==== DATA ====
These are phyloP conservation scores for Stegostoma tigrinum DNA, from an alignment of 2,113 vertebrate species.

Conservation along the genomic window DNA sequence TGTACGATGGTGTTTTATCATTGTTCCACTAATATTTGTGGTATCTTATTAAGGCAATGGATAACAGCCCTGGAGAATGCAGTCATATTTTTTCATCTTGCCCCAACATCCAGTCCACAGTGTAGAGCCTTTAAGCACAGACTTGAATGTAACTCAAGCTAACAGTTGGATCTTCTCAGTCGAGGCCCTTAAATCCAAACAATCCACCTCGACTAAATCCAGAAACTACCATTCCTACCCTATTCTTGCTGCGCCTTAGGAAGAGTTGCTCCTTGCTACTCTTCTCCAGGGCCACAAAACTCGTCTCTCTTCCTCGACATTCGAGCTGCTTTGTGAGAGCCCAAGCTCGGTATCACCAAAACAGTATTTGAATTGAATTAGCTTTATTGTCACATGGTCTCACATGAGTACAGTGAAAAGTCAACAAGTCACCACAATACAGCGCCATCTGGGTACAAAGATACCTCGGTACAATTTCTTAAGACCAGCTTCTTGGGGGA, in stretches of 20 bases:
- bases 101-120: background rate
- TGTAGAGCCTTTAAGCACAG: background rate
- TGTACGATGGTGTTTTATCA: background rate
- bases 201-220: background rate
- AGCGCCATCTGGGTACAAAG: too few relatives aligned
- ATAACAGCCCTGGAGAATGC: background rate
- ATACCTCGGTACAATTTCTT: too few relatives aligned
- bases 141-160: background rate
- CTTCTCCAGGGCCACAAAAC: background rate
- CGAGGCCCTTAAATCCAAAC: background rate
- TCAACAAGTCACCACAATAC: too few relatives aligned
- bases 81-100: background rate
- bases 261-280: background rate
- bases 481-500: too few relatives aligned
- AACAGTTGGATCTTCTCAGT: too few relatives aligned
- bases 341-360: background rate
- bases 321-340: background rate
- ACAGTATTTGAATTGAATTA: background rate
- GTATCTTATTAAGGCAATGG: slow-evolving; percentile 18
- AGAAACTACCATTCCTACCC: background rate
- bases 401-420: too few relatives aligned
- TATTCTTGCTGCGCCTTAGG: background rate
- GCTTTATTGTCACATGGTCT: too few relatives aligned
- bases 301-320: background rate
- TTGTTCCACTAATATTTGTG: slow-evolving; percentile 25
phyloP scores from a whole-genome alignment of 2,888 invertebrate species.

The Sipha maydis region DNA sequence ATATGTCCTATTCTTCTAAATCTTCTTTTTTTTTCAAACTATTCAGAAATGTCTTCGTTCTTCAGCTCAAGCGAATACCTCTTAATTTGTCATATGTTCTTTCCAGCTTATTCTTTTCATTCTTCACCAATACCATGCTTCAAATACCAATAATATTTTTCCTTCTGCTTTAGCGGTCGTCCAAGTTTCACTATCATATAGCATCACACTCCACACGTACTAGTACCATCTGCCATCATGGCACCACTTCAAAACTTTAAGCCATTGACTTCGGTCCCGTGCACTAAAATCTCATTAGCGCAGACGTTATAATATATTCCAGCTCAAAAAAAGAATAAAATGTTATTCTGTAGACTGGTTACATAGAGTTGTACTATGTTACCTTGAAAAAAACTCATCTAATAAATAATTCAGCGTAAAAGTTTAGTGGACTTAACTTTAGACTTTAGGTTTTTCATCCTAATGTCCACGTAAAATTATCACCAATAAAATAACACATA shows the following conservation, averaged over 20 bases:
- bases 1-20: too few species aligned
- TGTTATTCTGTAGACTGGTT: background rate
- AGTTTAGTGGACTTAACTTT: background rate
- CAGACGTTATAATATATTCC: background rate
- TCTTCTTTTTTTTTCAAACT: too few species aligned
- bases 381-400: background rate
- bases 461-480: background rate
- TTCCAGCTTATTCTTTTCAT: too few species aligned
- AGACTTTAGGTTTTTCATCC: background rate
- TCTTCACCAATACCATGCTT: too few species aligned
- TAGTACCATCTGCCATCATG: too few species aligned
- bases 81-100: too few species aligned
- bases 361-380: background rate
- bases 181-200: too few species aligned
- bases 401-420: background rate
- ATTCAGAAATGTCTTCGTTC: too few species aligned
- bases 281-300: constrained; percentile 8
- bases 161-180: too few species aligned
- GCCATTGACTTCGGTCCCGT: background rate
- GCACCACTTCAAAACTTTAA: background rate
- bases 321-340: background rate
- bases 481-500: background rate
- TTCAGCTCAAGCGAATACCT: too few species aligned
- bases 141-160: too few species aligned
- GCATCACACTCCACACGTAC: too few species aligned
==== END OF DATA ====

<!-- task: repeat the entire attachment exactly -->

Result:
These are phyloP conservation scores for Stegostoma tigrinum DNA, from an alignment of 2,113 vertebrate species.

Conservation along the genomic window DNA sequence TGTACGATGGTGTTTTATCATTGTTCCACTAATATTTGTGGTATCTTATTAAGGCAATGGATAACAGCCCTGGAGAATGCAGTCATATTTTTTCATCTTGCCCCAACATCCAGTCCACAGTGTAGAGCCTTTAAGCACAGACTTGAATGTAACTCAAGCTAACAGTTGGATCTTCTCAGTCGAGGCCCTTAAATCCAAACAATCCACCTCGACTAAATCCAGAAACTACCATTCCTACCCTATTCTTGCTGCGCCTTAGGAAGAGTTGCTCCTTGCTACTCTTCTCCAGGGCCACAAAACTCGTCTCTCTTCCTCGACATTCGAGCTGCTTTGTGAGAGCCCAAGCTCGGTATCACCAAAACAGTATTTGAATTGAATTAGCTTTATTGTCACATGGTCTCACATGAGTACAGTGAAAAGTCAACAAGTCACCACAATACAGCGCCATCTGGGTACAAAGATACCTCGGTACAATTTCTTAAGACCAGCTTCTTGGGGGA, in stretches of 20 bases:
- bases 101-120: background rate
- TGTAGAGCCTTTAAGCACAG: background rate
- TGTACGATGGTGTTTTATCA: background rate
- bases 201-220: background rate
- AGCGCCATCTGGGTACAAAG: too few relatives aligned
- ATAACAGCCCTGGAGAATGC: background rate
- ATACCTCGGTACAATTTCTT: too few relatives aligned
- bases 141-160: background rate
- CTTCTCCAGGGCCACAAAAC: background rate
- CGAGGCCCTTAAATCCAAAC: background rate
- TCAACAAGTCACCACAATAC: too few relatives aligned
- bases 81-100: background rate
- bases 261-280: background rate
- bases 481-500: too few relatives aligned
- AACAGTTGGATCTTCTCAGT: too few relatives aligned
- bases 341-360: background rate
- bases 321-340: background rate
- ACAGTATTTGAATTGAATTA: background rate
- GTATCTTATTAAGGCAATGG: slow-evolving; percentile 18
- AGAAACTACCATTCCTACCC: background rate
- bases 401-420: too few relatives aligned
- TATTCTTGCTGCGCCTTAGG: background rate
- GCTTTATTGTCACATGGTCT: too few relatives aligned
- bases 301-320: background rate
- TTGTTCCACTAATATTTGTG: slow-evolving; percentile 25
phyloP scores from a whole-genome alignment of 2,888 invertebrate species.

The Sipha maydis region DNA sequence ATATGTCCTATTCTTCTAAATCTTCTTTTTTTTTCAAACTATTCAGAAATGTCTTCGTTCTTCAGCTCAAGCGAATACCTCTTAATTTGTCATATGTTCTTTCCAGCTTATTCTTTTCATTCTTCACCAATACCATGCTTCAAATACCAATAATATTTTTCCTTCTGCTTTAGCGGTCGTCCAAGTTTCACTATCATATAGCATCACACTCCACACGTACTAGTACCATCTGCCATCATGGCACCACTTCAAAACTTTAAGCCATTGACTTCGGTCCCGTGCACTAAAATCTCATTAGCGCAGACGTTATAATATATTCCAGCTCAAAAAAAGAATAAAATGTTATTCTGTAGACTGGTTACATAGAGTTGTACTATGTTACCTTGAAAAAAACTCATCTAATAAATAATTCAGCGTAAAAGTTTAGTGGACTTAACTTTAGACTTTAGGTTTTTCATCCTAATGTCCACGTAAAATTATCACCAATAAAATAACACATA shows the following conservation, averaged over 20 bases:
- bases 1-20: too few species aligned
- TGTTATTCTGTAGACTGGTT: background rate
- AGTTTAGTGGACTTAACTTT: background rate
- CAGACGTTATAATATATTCC: background rate
- TCTTCTTTTTTTTTCAAACT: too few species aligned
- bases 381-400: background rate
- bases 461-480: background rate
- TTCCAGCTTATTCTTTTCAT: too few species aligned
- AGACTTTAGGTTTTTCATCC: background rate
- TCTTCACCAATACCATGCTT: too few species aligned
- TAGTACCATCTGCCATCATG: too few species aligned
- bases 81-100: too few species aligned
- bases 361-380: background rate
- bases 181-200: too few species aligned
- bases 401-420: background rate
- ATTCAGAAATGTCTTCGTTC: too few species aligned
- bases 281-300: constrained; percentile 8
- bases 161-180: too few species aligned
- GCCATTGACTTCGGTCCCGT: background rate
- GCACCACTTCAAAACTTTAA: background rate
- bases 321-340: background rate
- bases 481-500: background rate
- TTCAGCTCAAGCGAATACCT: too few species aligned
- bases 141-160: too few species aligned
- GCATCACACTCCACACGTAC: too few species aligned